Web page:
A Volkswagen electric car is parked in front of a charging station at the German automotive maker’s component plant in Salzgitter, Germany. Finnish Minerals Group on Wednesday reported that it has signed a letter of intent with an undisclosed industrial partner for building a battery cell plant in Kotka Finland. The annual output of the plant could suffice to produce up to 800,000 electric vehicle batteries, according to YLE. (John Macdougall – AFP / Lehtikuva)


FINNISH MINERALS GROUP on Wednesday revealed it has signed a letter of intent for building a battery cell production plant in Kotka, Southern Finland.

The plant is estimated to cost 2.5–4.0 billion euros depending on its production capacity, making it the second largest industrial investment in the history of Finland, after the third reactor unit of Olkiluoto Nuclear Power Plant, according to Helsingin Sanomat.

“We’re talking about currently the largest project project in the battery sector in Finland,” Matti Hietanen, the CEO of Finnish Minerals Group, statetd to YLE on Wednesday.

It is set to primarily produce battery cells for electric vehicles, supporting the rapid proliferation of electric vehicles and consequent growth of the associated battery value chain in Europe, said Vesa Koivisto, the director of battery value chain at Finnish Minerals Group.

“Our goal is to meet the increasing demand with battery materials and cells produced responsibly in Finland,” he summed up in the press release.

Finnish Minerals Group has yet to disclose the name of its project partner, but Hietanen described it as a well-known international player in the sector.

“Our industrial partner hasn’t yet made its final country decision, to bring the project to Finland. But we’re well positioned. We can disclose the partner’s name when things are a bit further,” he said to the public broadcasting service, adding that the only site under consideration in Finland is Kotka.

The plant is to be built on a roughly 140-hectare plot, next to a planned cathode active materials plant, on an industrial site known as Keltakallio. Cursor, the business development company for Hamina and Kotka, has estimated that if completed the battery material plant, cell plant and battery plant could provide employment to a few thousand people, in addition to creating jobs elsewhere in the value chain.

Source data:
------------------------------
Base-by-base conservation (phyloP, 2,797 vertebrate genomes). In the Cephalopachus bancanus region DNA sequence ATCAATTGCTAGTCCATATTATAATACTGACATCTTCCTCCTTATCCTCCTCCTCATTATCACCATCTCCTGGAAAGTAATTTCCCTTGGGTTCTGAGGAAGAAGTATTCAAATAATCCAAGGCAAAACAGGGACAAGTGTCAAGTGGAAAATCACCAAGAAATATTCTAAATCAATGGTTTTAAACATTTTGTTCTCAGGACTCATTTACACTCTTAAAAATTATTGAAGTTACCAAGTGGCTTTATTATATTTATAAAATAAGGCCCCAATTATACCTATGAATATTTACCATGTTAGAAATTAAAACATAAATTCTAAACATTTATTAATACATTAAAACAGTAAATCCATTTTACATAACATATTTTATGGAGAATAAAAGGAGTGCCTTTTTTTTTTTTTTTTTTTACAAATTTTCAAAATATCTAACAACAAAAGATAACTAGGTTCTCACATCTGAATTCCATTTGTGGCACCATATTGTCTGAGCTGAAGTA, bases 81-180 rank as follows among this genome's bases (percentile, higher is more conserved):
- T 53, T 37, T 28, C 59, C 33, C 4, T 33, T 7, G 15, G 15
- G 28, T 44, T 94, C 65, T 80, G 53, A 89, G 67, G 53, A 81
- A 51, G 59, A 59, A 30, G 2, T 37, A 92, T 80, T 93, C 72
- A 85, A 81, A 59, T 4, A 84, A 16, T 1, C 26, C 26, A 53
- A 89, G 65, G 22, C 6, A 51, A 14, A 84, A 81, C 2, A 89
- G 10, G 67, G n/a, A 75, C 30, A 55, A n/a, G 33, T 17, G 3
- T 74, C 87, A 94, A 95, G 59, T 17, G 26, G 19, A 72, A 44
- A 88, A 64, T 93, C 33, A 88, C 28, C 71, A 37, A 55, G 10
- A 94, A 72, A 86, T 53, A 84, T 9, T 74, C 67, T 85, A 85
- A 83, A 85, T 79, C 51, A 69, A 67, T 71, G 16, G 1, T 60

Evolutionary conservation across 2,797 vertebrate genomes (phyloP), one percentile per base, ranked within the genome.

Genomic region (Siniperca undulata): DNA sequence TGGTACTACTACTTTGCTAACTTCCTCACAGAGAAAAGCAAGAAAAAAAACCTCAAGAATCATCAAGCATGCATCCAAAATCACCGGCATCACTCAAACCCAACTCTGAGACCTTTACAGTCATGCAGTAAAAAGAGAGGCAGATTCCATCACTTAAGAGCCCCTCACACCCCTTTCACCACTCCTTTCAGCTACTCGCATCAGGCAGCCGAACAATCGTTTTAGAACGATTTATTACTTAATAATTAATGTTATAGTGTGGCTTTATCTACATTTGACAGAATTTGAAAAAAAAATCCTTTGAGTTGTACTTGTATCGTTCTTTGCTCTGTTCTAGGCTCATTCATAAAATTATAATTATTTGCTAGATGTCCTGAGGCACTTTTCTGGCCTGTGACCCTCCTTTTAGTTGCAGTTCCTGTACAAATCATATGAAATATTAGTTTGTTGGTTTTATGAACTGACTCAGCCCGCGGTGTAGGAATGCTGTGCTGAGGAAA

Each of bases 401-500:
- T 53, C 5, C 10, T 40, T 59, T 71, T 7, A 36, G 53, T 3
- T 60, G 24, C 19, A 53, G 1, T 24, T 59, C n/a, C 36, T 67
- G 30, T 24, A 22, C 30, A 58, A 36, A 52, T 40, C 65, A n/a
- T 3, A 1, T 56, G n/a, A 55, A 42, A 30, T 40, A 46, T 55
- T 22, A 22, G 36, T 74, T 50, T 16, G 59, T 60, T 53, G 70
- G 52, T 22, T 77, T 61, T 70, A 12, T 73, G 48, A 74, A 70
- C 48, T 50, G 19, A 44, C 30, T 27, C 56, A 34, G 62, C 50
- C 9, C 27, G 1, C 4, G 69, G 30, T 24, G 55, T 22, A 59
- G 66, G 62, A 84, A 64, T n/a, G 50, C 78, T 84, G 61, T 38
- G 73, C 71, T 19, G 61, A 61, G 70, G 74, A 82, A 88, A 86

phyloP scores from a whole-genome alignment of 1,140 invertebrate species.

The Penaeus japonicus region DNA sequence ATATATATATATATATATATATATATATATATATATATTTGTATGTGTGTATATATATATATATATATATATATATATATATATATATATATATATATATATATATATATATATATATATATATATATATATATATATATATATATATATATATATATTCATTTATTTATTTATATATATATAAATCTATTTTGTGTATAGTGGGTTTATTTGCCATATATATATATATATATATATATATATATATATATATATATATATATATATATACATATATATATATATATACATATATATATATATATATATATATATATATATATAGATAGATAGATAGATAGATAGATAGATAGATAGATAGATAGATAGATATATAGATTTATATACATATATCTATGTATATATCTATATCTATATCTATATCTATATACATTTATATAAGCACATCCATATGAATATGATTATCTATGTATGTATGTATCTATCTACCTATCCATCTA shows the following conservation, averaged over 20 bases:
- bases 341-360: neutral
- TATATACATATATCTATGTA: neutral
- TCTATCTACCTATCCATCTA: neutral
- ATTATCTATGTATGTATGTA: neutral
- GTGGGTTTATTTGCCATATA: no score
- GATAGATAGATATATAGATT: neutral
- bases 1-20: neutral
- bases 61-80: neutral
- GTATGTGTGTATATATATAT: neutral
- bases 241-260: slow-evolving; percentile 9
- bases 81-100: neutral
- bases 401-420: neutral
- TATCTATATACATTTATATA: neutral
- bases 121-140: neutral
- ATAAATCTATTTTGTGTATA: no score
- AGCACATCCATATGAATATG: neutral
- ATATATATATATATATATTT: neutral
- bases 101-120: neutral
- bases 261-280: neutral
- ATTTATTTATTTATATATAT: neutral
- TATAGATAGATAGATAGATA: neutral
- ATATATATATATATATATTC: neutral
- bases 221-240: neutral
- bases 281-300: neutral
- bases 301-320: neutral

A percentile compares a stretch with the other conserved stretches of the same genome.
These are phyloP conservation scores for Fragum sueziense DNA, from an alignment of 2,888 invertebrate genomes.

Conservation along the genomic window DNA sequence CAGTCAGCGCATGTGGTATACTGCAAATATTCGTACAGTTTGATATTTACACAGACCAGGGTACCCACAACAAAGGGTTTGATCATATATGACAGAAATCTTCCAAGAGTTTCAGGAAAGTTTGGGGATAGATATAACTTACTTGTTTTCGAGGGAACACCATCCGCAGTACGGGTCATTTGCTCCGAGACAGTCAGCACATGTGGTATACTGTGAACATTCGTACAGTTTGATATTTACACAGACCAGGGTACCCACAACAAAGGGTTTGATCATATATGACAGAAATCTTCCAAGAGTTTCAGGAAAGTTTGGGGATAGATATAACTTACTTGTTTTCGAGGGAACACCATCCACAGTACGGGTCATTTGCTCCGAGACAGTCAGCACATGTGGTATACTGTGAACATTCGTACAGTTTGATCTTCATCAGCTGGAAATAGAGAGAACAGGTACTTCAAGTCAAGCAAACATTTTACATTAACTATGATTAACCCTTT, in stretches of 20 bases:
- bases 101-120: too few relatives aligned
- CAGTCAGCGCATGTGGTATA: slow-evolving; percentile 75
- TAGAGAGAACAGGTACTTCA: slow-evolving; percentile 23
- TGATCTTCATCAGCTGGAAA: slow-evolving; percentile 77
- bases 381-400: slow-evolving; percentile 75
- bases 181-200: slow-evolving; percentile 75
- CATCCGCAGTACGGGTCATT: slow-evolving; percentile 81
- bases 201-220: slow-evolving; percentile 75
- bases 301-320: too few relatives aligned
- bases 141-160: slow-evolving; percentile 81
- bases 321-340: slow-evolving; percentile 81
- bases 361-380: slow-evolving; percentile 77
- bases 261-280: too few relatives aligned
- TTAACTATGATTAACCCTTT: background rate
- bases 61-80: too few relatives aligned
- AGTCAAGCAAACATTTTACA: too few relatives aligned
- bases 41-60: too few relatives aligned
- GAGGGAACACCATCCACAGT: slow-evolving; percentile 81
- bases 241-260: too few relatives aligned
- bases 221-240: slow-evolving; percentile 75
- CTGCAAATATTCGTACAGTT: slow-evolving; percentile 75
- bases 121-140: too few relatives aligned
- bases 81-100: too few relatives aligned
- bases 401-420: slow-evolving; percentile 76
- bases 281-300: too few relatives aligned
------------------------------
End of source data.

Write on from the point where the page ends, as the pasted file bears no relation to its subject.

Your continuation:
“Depending on the capacity option, we’re talking about 1,500–2,500 jobs directly at the cell plant,” Hietanen confirmed to YLE.

The realisation of the projects, though, is contingent on environmental impact assessments, which are to be completed by mid-2024. Finnish Minerals Group reported that the assessments will be carried out for two annual capacity options, 27 gigawatt-hours and 40 gigawatt hours – enough to produce batteries for 500,000–800,000 electric vehicles.

“We trust our development partners that the natural and environmental values, as well as other factors, are assessed thoroughly,” Esa Sirviö, the mayor of Kotka, stated in a press release from Cursor.

Pertti Kauranen, a professor of energy storage systems at LUT University in Lappeenranta, told YLE on Wednesday that a cell production plant has been the lone missing piece of the battery value chain in Finland.

“This sounds good indeed,” he stated. “The Finnish battery value chain is complete except for the fact that a cell plant has been missing. We mine battery minerals, produce battery chemicals and companies like Valmet Automotive make battery cells into battery modules. The only thing that’s been missing is a cell plant, so welcome.”

The plant is where the parts of the battery cell – cathode, anode, electrolyte and separator – are assembled. The cells are then combined into modules and packs to create battery systems, which can be used not only in electric vehicles but also in energy storage solutions and electronic devices.

Aleksi Teivainen – HT